But how do I shutdown the server then I hear you ask? No prob you can either run the “shutdown.exe” command line (tshutdn.exe on Windows 2003) or by CTRL-ALT-END and then shutdown from the secure desktop.
This week I have selected the “Shared Printer” Group Policy Preference as my Group Policy Setting of the Week (GPSW). This is arguably one of the most wanted group policy settings by Group Policy admin’s that was missing before group policy preferences. It was possible previous to preferences to map printers natively in group policy using the pushprinterconnections.exe option but like the Star Trek Deep Space Nine episode “Trials and Tribble-ations” we defiantly “do not discuss it with outsiders” as this is just a setting we would rather forget.
The “Shared Printer” options can be found under by right clicking on “User Configuration > Preferences > Control Panel Settings > Printers”. As with most group policy preference settings you also have the option to CRUD (see Group Policy Preferences Colorful and Mysteriously Powerful Just Like Windows 7) which means you can also use this option to remove any printer mapping that people have to printer queues that no longer exist.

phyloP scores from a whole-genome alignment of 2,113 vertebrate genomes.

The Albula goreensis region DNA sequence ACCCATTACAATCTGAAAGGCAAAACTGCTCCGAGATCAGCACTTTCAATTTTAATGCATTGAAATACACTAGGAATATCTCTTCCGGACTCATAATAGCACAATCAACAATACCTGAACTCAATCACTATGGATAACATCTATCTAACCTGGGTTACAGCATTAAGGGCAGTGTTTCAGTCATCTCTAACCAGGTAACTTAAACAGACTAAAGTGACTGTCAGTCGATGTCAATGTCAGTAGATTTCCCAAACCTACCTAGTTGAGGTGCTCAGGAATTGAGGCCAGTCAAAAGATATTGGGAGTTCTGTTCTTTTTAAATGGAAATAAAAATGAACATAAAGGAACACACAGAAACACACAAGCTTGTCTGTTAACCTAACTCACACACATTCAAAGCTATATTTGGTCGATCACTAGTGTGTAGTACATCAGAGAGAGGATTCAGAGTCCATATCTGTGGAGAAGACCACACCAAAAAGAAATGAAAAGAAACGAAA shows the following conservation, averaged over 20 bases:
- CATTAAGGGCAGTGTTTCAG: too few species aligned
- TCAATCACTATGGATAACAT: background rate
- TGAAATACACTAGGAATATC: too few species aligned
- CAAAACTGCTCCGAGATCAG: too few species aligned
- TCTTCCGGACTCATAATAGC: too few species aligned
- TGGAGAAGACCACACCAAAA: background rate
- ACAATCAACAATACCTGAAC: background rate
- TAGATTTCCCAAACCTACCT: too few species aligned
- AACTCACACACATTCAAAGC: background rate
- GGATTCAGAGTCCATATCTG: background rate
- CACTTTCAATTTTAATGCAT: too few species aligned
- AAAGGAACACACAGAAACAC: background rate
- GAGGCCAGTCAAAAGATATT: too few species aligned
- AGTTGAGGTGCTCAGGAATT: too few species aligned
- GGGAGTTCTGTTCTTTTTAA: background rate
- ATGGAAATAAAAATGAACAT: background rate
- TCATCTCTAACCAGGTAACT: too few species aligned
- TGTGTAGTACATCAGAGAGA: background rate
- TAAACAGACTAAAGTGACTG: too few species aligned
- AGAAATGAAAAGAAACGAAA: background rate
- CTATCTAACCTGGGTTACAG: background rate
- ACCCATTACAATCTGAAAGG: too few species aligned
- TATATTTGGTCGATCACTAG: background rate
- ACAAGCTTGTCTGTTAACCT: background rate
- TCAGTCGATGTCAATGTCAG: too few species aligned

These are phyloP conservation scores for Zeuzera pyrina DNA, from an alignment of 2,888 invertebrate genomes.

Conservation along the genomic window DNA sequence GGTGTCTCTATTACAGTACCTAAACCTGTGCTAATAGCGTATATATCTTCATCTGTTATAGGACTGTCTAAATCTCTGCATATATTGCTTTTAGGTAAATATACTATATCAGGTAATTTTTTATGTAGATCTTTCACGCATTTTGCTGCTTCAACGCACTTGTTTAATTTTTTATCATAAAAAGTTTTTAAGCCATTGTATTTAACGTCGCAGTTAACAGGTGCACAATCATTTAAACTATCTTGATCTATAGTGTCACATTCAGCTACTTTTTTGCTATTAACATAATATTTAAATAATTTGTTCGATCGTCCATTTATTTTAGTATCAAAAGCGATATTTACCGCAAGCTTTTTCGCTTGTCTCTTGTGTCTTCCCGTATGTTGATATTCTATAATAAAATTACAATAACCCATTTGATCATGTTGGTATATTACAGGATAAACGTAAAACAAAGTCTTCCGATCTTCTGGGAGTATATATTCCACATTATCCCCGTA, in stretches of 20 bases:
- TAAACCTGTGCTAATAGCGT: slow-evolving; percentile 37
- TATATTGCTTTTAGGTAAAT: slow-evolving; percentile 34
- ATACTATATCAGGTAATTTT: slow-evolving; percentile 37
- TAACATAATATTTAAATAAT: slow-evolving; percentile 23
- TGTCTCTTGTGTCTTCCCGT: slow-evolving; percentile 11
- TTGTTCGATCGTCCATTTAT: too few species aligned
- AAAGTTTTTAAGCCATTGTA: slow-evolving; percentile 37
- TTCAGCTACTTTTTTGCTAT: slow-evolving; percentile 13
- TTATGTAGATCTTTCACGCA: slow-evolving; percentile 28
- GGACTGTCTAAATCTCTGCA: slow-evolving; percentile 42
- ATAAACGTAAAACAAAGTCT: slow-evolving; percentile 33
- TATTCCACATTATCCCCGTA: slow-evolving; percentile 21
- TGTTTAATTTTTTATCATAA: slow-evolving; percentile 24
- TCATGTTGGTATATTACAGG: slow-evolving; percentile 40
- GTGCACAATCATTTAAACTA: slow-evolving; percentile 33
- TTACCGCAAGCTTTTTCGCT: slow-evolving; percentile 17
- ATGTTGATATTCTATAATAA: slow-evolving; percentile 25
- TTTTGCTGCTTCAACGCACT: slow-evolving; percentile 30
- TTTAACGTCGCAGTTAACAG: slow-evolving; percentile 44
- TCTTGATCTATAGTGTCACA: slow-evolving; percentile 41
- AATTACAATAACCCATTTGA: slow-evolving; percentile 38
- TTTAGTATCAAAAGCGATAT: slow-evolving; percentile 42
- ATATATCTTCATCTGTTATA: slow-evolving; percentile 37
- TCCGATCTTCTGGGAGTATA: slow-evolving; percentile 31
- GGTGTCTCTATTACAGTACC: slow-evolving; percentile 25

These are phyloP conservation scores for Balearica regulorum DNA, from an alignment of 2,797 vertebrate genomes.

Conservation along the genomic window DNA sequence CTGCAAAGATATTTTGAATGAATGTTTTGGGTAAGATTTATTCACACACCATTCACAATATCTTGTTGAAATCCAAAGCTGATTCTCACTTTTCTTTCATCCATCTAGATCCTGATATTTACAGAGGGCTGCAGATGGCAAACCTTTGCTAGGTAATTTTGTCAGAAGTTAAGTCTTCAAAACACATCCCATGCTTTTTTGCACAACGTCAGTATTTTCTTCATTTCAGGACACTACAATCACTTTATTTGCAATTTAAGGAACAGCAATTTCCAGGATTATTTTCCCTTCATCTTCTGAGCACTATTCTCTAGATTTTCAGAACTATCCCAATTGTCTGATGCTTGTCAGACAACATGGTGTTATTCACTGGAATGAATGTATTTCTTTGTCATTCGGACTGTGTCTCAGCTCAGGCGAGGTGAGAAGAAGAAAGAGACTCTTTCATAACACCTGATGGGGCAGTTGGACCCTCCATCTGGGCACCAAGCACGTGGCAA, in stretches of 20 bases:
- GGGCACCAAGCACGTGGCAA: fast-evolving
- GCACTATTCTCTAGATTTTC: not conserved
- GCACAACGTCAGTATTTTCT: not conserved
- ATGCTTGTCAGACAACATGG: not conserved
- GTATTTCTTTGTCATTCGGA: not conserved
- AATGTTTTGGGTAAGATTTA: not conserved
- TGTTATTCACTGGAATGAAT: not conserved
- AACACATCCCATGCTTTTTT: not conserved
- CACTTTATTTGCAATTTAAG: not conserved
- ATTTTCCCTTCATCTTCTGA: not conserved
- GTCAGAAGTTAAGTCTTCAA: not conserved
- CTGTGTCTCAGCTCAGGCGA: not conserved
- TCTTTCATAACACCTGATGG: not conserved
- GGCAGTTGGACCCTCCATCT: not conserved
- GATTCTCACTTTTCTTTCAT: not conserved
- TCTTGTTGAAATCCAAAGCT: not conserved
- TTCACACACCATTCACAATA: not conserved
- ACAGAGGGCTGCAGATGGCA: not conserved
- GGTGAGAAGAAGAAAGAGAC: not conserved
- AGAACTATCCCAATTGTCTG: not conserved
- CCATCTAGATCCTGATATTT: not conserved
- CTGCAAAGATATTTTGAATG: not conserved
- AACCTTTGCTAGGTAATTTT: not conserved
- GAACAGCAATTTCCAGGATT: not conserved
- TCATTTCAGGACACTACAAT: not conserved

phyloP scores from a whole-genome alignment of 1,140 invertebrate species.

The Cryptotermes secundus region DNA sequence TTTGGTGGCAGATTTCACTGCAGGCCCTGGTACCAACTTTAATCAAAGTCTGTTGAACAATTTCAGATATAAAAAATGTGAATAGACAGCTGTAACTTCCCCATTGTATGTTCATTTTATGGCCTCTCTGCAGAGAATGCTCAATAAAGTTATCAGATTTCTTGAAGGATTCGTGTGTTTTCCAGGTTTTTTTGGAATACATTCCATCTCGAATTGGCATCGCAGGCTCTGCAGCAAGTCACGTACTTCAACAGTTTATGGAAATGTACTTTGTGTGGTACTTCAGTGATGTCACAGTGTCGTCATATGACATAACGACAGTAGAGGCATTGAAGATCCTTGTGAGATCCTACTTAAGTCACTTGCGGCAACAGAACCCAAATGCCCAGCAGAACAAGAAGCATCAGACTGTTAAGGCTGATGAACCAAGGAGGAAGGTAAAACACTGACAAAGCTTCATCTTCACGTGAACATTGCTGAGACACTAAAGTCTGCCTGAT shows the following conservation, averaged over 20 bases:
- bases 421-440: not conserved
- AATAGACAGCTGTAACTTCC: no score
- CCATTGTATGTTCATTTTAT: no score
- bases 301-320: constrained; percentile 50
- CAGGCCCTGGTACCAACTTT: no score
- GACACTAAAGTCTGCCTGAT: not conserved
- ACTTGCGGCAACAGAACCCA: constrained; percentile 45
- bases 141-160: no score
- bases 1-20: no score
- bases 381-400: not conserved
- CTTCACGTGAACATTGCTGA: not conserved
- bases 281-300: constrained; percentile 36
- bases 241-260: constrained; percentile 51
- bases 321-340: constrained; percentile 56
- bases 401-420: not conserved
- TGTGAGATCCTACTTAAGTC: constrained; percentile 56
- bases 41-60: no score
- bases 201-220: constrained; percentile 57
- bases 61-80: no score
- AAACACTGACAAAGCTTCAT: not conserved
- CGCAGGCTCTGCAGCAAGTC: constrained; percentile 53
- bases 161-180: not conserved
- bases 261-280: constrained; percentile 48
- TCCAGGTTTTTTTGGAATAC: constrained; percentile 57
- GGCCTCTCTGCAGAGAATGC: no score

Now it has always been fairly straight forward to map printers via logon script either via batch, vbscript or even kix scrtip however the real power of this setting is that it can now take advantage of the really powerful targeting options. More commonly you can map a printer via a single security group or IP range but you can really start to do some really advance targeting when you start to combine multiple targeting setting using Boolean logic. If you want to see some more advanced targeting options for printer mappings then check out my “How to use Group Policy Preference to dynamically map printers when using Roaming Profiles” article.